When the squash or pumpkin is done, return the pasta to the pot over low heat. Scrape in the squash or pumpkin and any remaining miso butter, then add the Parmesan and about 100ml of the pasta water, stirring well until the noodles have a light sheen to them. If it appears dry, add more pasta water a little at a time until you reach your desired consistency. Stir in the lime zest and juice, season to taste with salt, pepper and the red-pepper flakes, if using. Serve with extra cheese.

Recipe by adapted from New York Times Cooking

Rebecca’s Recipe of the Week: A Soothing Winter Soup

February 18, 2022 by General Administrator

This makes a very good Friday night dinner. The pumpkin (or squash) soup is silky and rich, despite its simple ingredients, and the multiple toppings add complexity and, in the case of the pumpkin seeds, crunch. The rice provides a backdrop for the ginger-spiked soup and rosemary butter. You will leave the table feeling well-fed and comfortable in your tummy.

Pumpkin and Rice Soup, Serves 2-3 as a main

Photo from 101 Cookbooks


For the Soup

1 tablespoon butter
1 large onion, peeled and chopped
½ dried chile, chopped and de-seeded if you prefer
1 teaspoon salt
1kg squash or pumpkin
1.2 litres of water
2 teaspoons grated fresh ginger, or a bit more, to taste

To Serve

cooked brown rice, warm
plain yoghurt
toasted pumpkin seeds
lemon-ginger-rosemary butter (see below)


In a large pot melt the butter over medium-high heat. Add the onion, chile and salt. Turn the heat to low and cook for 5-7 minutes or until the onion is softened.

Meanwhile, prepare the squash or pumpkin. Peel it, remove any seeds and cut it into 2cm chunks. You need about 700g once it’s been peeled and de-seeded.

When the onion is soft add the squash or pumpkin and water. Bring to a simmer and cook gently until the squash or pumpkin is soft. This will take between 15 and 25 minutes, depending on the squash or pumpkin.

Remove from the heat and add the ginger. Use a stick blender to puree until it is smooth. Add a bit more water if it seems too thick for your taste.

To serve, put a big scoop of rice in each soup bowl and top with the soup. Decorate with some yoghurt, toasted pumpkin seeds and lemon-ginger-rosemary butter.

Lemon-Ginger-Rosemary Butter


50g butter
rosemary leaves from a 10cm sprig, chopped
zest of 1 lemon
1 teaspoon grated fresh ginger
pinch of salt


Melt the butter in a small pan over medium heat, until the butter starts to brown. Keep an eye on it so it does not burn.

Remove from the heat and stir in the other ingredients. Let sit for at least 5 minutes, to let the flavours meld.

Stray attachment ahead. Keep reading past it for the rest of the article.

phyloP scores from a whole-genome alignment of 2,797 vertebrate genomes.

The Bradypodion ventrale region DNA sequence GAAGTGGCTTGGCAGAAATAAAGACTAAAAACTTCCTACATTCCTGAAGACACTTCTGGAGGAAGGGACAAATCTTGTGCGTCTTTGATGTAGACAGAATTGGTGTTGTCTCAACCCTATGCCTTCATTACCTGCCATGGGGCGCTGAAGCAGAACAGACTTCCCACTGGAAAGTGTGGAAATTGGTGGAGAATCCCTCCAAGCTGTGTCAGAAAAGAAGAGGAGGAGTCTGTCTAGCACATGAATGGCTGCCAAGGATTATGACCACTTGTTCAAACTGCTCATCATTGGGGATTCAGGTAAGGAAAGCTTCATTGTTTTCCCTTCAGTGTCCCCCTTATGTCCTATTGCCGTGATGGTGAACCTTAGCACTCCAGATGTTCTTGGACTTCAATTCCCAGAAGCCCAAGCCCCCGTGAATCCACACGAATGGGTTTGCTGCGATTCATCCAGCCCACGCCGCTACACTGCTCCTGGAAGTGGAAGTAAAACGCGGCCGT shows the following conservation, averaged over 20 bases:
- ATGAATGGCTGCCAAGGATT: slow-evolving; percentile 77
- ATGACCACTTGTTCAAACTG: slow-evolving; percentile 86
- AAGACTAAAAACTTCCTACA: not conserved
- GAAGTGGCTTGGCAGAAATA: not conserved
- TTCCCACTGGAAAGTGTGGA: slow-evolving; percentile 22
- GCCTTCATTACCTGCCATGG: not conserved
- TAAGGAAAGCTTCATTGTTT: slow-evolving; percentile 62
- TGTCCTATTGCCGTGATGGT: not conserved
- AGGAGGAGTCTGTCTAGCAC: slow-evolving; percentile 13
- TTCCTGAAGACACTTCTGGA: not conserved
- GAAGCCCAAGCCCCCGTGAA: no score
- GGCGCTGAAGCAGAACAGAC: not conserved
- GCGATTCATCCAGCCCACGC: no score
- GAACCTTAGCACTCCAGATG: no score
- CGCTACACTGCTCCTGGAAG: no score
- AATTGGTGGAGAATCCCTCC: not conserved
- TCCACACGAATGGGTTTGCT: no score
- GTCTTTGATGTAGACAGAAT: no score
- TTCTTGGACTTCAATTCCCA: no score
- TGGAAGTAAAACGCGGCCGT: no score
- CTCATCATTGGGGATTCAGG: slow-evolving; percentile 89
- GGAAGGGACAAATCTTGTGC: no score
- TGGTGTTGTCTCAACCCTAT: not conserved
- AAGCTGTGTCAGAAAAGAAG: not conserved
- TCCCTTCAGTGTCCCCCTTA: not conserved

Recipe adapted from 101 Cookbooks

Rebecca’s Recipe of the Week: Miso-Harissa Squash

February 3, 2022 by General Administrator

Miso and harissa on their own pack a punch. Combined they are even better. The spicy-salty flavour goes superbly with the sweetness of roast squash, while the potatoes add a calming back-note. Stir in some shredded kale and top with toasted nuts, and you have a complete meal. You could fancy it up with some yoghurt, or serve it alongside a bit of grilled meat or fish, if you liked.

Miso Harissa Roast Squash
Serves 2-4

225g small potatoes
350g squash
60ml olive oil
60ml white miso
1 tablespoon harissa
3 tablespoons lemon juice
50g kale, de-stemmed and finely chopped
4 radishes, sliced thin (optional)
40g toasted almonds or pumpkin seeks

Preheat the oven to 200C.

Cut the potatoes into slices the size of your thumb. Peel the squash if you don’t like the skin, and scoop out the seeds. (You can make these into a tasty nibble by soaking them overnight in salty water, draining, and then baking for about 10 minutes at 180C.) Cut the squash into 1cm wedges. Put the potatoes and squash in a large bowl.

In a small bowl whisk together the olive oil, miso and harissa. Toss with the potatoes and squash with half the olive oil-miso-harissa mix, and put onto a baking sheet. Bake for 25-30 minutes, or until the vegetables are tender and starting to brown a bit. Toss them once or twice along the way. Watch them to make sure they don’t burn.

Meanwhile, whisk the lemon juice into the remaining olive oil-miso-harissa mixture. Taste it to see if you would like to add more olive oil, etc. Stir in the kale.

When the squash and potatoes are tender, put them in a serving bowl and toss with the kale mixture. Serve topped with the radishes (if you wish) and toasted nuts/seeds.

Recipe adapted from Heidi Swanson, 101 Cookbooks

Rebecca’s Recipe of the Week: A Flavoursome Mash

January 27, 2022 by General Administrator

Yotam Ottolenghi recommends serving this root vegetable mash with either roast chicken or his very tasty wine-braised shallots (link: https://www.theguardian.com/lifeandstyle/2009/nov/28/root-mash-braised-shallots-recipe-ottoleghi). I’ve cut down the butter a bit as it seemed plenty rich with 35g of butter, but feel free to add the full 70g if you’d like. I don’t think the ratio between the vegetables needs to be observed religiously.

Ottolenghi Root Mash
serves 4-6

Ottolenghi root mash, served with braised shallots (full recipe here)

80g Puy lentils
300g celeriac, peeled and cut into chunks
300g carrots, peeled and cut into chunks
300g squash, peeled and cut into chunks
600g sweet potato, peeled and cut into chunks
35g butter
1 tablespoon maple syrup
1½ teaspoons ground cumin
1 teaspoon salt
black pepper (to taste)

Bring a pan of water to the boil and add the lentils. Reduce the heat and simmer for about 25 minutes, or until tender. Drain and set aside.

Bring a large pan of water to the boil and add the celeriac and carrots. Cook for 10 minutes. Add the squash and sweet potato and cook for a further 10-15 minutes, or until everything is tender. Drain, shaking off as much liquid as possible.

Return the vegetables to the pan and mash well with a potato masher. Add the butter, maple syrup, cumin, salt, and black pepper and mash a bit more. Add the lentils, and taste to see if you would like more salt or pepper.